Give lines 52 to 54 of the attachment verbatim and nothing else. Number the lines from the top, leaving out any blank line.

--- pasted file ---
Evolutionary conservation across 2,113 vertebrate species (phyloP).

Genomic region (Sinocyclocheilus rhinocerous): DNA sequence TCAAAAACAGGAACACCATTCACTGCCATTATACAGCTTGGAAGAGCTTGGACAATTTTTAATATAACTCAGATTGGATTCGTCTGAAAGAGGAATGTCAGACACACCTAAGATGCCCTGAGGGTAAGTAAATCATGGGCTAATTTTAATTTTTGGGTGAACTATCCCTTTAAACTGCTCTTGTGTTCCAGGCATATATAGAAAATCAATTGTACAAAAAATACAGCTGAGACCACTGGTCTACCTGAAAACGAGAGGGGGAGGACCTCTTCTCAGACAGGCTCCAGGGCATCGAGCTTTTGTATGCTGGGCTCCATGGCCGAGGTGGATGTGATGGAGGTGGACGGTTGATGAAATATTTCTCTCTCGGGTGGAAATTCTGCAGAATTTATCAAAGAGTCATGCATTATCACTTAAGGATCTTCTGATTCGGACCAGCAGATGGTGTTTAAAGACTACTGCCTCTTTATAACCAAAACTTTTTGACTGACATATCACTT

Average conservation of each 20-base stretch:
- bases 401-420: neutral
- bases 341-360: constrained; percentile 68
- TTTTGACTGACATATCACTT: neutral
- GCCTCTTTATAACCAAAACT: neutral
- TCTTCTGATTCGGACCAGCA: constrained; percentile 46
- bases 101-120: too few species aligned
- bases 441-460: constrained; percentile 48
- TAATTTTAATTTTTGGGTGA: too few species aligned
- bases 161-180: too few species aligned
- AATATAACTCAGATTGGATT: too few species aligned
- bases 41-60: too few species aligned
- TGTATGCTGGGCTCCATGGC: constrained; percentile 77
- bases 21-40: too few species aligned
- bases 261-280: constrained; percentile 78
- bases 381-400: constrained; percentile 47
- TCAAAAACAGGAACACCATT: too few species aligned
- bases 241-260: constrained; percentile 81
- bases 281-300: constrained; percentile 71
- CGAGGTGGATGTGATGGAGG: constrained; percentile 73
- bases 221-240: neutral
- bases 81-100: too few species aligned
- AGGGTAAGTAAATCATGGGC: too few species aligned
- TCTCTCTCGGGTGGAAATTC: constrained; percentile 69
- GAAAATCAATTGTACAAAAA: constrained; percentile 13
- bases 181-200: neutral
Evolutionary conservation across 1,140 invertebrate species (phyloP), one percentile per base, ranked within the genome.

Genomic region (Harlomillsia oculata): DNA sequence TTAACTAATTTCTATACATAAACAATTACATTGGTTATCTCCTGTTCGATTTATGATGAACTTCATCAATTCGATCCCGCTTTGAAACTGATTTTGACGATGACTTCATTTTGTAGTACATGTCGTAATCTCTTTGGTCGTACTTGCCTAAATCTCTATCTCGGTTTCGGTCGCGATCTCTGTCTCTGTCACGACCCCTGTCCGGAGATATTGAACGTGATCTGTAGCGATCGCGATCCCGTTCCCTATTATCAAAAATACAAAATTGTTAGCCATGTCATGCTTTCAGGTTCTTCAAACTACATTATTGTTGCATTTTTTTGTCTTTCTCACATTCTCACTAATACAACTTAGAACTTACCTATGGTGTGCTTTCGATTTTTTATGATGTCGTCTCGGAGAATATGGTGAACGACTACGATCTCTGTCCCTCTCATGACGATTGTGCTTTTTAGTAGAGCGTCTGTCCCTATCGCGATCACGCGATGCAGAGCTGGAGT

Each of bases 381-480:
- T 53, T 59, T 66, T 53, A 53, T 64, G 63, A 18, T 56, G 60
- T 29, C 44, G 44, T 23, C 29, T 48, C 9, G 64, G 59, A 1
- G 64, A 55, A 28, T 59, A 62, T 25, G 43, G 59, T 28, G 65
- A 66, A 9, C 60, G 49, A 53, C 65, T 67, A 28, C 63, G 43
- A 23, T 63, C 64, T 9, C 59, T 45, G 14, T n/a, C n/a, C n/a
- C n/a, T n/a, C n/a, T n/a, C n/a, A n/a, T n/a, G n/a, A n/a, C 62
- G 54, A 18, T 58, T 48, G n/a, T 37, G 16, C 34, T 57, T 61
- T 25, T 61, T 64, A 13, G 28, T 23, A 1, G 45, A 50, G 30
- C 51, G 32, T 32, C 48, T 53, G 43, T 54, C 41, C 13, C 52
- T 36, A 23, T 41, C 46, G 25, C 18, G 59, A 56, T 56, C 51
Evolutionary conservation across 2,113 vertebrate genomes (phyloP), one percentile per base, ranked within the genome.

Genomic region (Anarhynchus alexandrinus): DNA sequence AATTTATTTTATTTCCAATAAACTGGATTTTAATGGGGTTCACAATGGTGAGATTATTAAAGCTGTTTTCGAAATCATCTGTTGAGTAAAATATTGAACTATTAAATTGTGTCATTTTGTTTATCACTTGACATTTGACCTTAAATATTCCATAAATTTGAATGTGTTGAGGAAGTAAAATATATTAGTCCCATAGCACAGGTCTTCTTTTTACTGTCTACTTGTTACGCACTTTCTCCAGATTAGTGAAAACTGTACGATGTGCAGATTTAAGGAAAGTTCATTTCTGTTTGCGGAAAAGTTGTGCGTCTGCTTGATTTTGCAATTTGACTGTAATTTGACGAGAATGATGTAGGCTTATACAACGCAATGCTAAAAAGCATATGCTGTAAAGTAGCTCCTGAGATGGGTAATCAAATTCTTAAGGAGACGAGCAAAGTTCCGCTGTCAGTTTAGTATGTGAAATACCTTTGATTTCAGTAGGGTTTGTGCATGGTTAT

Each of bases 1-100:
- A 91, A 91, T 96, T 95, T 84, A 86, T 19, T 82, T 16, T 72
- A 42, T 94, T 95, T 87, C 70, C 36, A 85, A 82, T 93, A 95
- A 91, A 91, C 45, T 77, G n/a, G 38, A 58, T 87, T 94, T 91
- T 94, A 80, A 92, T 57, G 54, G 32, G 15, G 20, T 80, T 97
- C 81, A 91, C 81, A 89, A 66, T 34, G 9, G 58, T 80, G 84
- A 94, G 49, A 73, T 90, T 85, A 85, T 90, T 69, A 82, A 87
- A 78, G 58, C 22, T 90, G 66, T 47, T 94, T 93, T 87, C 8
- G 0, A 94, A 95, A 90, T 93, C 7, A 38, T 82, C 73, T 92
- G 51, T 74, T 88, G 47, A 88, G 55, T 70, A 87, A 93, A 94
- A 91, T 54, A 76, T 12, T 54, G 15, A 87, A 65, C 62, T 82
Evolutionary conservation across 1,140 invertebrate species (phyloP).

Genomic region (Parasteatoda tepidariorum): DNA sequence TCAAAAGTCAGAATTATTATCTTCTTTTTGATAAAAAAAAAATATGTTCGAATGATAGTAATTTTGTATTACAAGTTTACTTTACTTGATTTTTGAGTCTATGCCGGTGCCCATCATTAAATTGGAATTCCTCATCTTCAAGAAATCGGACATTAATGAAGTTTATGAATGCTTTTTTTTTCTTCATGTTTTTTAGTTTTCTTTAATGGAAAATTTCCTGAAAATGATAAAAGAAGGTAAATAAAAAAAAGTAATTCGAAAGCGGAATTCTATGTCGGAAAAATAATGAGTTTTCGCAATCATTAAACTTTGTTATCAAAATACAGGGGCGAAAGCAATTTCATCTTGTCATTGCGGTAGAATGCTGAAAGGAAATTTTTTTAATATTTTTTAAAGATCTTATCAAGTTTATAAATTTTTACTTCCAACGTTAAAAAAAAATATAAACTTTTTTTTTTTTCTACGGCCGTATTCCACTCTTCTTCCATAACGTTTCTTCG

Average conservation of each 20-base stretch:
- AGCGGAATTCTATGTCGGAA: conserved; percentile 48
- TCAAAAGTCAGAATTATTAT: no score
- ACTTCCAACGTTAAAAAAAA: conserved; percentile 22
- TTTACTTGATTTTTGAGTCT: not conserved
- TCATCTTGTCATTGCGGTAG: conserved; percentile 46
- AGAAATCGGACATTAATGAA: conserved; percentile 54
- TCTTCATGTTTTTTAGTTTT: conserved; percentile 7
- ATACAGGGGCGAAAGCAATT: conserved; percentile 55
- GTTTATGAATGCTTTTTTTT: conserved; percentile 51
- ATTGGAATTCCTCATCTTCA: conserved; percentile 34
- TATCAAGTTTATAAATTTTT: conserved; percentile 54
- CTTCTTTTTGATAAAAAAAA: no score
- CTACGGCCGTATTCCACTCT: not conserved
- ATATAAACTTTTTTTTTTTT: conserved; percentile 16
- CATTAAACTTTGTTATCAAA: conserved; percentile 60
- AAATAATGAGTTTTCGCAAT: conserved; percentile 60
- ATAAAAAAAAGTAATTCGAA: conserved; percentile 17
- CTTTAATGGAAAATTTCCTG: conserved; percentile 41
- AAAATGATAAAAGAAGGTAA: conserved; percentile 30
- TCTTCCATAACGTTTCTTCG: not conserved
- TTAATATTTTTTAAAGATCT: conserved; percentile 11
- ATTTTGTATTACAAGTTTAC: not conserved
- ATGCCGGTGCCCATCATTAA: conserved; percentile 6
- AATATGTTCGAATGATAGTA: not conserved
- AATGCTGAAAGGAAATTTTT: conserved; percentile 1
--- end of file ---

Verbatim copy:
- G 0, A 94, A 95, A 90, T 93, C 7, A 38, T 82, C 73, T 92
- G 51, T 74, T 88, G 47, A 88, G 55, T 70, A 87, A 93, A 94
- A 91, T 54, A 76, T 12, T 54, G 15, A 87, A 65, C 62, T 82